While this seems like an easy way to release ideas and projects on the internet while being able to discuss the projects with the audience, it makes me wonder if its the best for all creative projects. If films are being created based on what the audience like or does not like, does that leave room for the artist to create work that does not have to depend on opinions?

In the video “An Anthropological Introduction to YouTube” by Michael Wesch, YouTube plays a large part in the relationship of the user and the audience criticizing and encouraging the creators work. Beer believes in this idea that user-generated sites build on the idea of empowerment, that the user generated content can be uploaded, users can collaborate across time and space and no companies or organizations can tell you what content is allowed.

There’s no denying that fact that these user generated sites are directly influencing the success of artists. As the artists are creators of their own content, and feel empowered to freely post what they want on the internet, audiences can have a say in what is successful. Audiences will have a say in what gets discovered and what can be just another corner of the internet.

Advertisements

2 comments

  1. I like that you are questioning the artists’ ability to fuel their creativity. Your point on whether the Internet has become a foundation of performance based solely on user response is valid and insightful. This idea reminds me of Slater’s theory of disembodiment in his article “Social Relationships and Identity Online and Offline.” He argues that, “because all presences online are textual they are also self-evidently performances, and therefore one can be liberated from the concept of authenticity itself, and enter a different ethics and politics, that of performance…” Although the Internet has given us the freedom to collaborate across time and space and to have our work viewed objectively thanks to anonymity, it has also become a platform in which we are putting a conscious effort to present ourselves and to perform for our audiences. This has both positive and negative results. I agree that to a certain degree the grade of creative freedom we have on our projects varies based on the audience’s response to these endeavors and may not be something that we are actually proud to put forward, although we know it will generate a positive response from our online peers. I also think that this takes away from our online authenticity because we become more concerned with our performance and focus less on our craft…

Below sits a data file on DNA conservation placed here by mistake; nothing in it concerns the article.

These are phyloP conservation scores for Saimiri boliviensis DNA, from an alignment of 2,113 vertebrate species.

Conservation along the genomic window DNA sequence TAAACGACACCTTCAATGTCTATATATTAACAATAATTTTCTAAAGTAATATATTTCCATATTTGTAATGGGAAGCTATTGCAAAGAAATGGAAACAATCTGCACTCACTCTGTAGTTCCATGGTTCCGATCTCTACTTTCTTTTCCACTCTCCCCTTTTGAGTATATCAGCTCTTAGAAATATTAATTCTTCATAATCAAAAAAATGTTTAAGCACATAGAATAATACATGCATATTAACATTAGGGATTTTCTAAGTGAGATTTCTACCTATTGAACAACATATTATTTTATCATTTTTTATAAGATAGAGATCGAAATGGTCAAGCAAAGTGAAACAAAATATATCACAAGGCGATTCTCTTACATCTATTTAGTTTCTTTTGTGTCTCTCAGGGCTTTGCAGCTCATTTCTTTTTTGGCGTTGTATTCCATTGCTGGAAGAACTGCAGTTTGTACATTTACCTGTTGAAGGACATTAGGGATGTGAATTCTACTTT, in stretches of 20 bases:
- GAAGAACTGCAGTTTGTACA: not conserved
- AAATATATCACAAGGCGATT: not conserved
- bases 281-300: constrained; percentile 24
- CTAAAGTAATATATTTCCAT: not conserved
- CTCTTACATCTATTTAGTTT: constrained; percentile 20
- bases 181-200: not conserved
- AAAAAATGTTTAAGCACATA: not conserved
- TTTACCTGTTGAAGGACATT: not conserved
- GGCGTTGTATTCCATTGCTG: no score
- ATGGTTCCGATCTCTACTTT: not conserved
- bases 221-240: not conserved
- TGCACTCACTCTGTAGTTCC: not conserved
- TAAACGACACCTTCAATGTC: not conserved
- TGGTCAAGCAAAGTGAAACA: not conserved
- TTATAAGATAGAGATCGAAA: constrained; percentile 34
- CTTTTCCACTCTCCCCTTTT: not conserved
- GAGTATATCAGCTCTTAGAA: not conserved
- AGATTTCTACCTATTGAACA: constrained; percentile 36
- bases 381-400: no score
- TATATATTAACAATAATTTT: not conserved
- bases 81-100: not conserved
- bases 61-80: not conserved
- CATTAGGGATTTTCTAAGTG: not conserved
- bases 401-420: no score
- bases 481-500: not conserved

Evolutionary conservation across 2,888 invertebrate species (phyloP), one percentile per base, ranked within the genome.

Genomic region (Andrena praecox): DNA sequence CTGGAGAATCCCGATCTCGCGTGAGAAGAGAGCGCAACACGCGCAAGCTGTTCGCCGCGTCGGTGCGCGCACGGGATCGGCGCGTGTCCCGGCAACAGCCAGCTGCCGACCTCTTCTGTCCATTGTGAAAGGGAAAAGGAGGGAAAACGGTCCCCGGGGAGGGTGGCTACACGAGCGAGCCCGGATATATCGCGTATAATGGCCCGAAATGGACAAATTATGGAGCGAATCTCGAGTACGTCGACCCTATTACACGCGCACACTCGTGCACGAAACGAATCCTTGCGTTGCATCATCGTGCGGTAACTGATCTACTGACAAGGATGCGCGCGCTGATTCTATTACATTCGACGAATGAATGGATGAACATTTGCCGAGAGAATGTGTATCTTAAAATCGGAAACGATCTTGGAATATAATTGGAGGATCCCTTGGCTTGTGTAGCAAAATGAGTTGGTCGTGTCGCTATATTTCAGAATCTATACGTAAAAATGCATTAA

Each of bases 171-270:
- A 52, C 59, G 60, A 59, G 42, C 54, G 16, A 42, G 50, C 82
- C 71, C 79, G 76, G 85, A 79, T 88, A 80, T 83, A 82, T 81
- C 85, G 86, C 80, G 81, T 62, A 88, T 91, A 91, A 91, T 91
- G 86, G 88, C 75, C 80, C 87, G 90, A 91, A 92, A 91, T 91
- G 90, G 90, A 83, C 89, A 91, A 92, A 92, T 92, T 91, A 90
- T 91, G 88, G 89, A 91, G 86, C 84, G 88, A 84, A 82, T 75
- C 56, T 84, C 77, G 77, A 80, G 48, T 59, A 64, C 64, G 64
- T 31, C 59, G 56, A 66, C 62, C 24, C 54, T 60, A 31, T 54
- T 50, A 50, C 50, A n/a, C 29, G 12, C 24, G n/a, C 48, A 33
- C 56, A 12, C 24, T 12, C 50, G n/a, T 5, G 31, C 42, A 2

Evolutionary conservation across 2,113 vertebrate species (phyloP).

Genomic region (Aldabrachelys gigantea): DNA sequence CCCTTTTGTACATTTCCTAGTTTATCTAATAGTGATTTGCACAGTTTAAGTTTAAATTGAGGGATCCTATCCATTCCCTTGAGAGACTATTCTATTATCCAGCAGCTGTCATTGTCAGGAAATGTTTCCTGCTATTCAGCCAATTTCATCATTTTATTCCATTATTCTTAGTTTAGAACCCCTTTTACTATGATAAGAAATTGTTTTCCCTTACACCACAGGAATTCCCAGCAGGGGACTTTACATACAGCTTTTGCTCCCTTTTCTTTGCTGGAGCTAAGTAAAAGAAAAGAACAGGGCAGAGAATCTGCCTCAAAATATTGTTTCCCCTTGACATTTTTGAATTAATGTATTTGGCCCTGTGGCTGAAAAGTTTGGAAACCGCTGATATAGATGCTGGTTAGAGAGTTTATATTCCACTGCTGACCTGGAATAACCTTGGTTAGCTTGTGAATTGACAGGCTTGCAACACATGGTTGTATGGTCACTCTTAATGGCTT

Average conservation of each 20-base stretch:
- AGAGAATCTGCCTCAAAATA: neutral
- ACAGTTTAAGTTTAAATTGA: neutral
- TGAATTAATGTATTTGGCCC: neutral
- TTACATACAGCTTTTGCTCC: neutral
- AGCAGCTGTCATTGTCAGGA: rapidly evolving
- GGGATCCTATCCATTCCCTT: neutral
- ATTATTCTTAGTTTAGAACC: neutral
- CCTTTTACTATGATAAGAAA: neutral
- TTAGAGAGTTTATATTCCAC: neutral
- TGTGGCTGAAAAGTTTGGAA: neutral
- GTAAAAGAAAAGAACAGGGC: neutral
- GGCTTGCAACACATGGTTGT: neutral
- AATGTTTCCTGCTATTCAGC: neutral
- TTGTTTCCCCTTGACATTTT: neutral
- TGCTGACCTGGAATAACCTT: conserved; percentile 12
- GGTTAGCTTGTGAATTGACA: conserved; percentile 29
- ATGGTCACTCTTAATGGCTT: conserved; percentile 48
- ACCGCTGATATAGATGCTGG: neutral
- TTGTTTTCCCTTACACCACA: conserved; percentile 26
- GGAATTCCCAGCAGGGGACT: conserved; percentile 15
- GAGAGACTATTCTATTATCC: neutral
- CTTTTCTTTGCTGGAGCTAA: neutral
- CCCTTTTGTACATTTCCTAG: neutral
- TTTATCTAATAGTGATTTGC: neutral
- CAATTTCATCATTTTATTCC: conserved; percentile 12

2. I really enjoyed how you approached this article, the idea of the artist really has changed in the “YouChoose Era.” The creator/producer has the ability to spread content through different online mediums, and garner attention from it, lessening the importance of production studios, make-up artists, etc.. Everything has become a bit “DIY” with the hope of making it big, and being able to have other people do things for you.

    The fact that you brought in Social Shaping was definitely important, the internet is definitely shaping and empowering these producers of content to get their products out there, and to get feedback from a community, as you said it’s a critical relationship. You mention the fact that Beer states in the article that we will continue to discover music online as we grow older, through these new mediums, and there isn’t a foreseeable shift back to the traditional outlets for the distribution of content.

Leave a Reply

Fill in your details below or click an icon to log in:

WordPress.com Logo

You are commenting using your WordPress.com account. Log Out / Change )

Twitter picture

You are commenting using your Twitter account. Log Out / Change )

Facebook photo

You are commenting using your Facebook account. Log Out / Change )

Google+ photo

You are commenting using your Google+ account. Log Out / Change )

Connecting to %s

%d bloggers like this: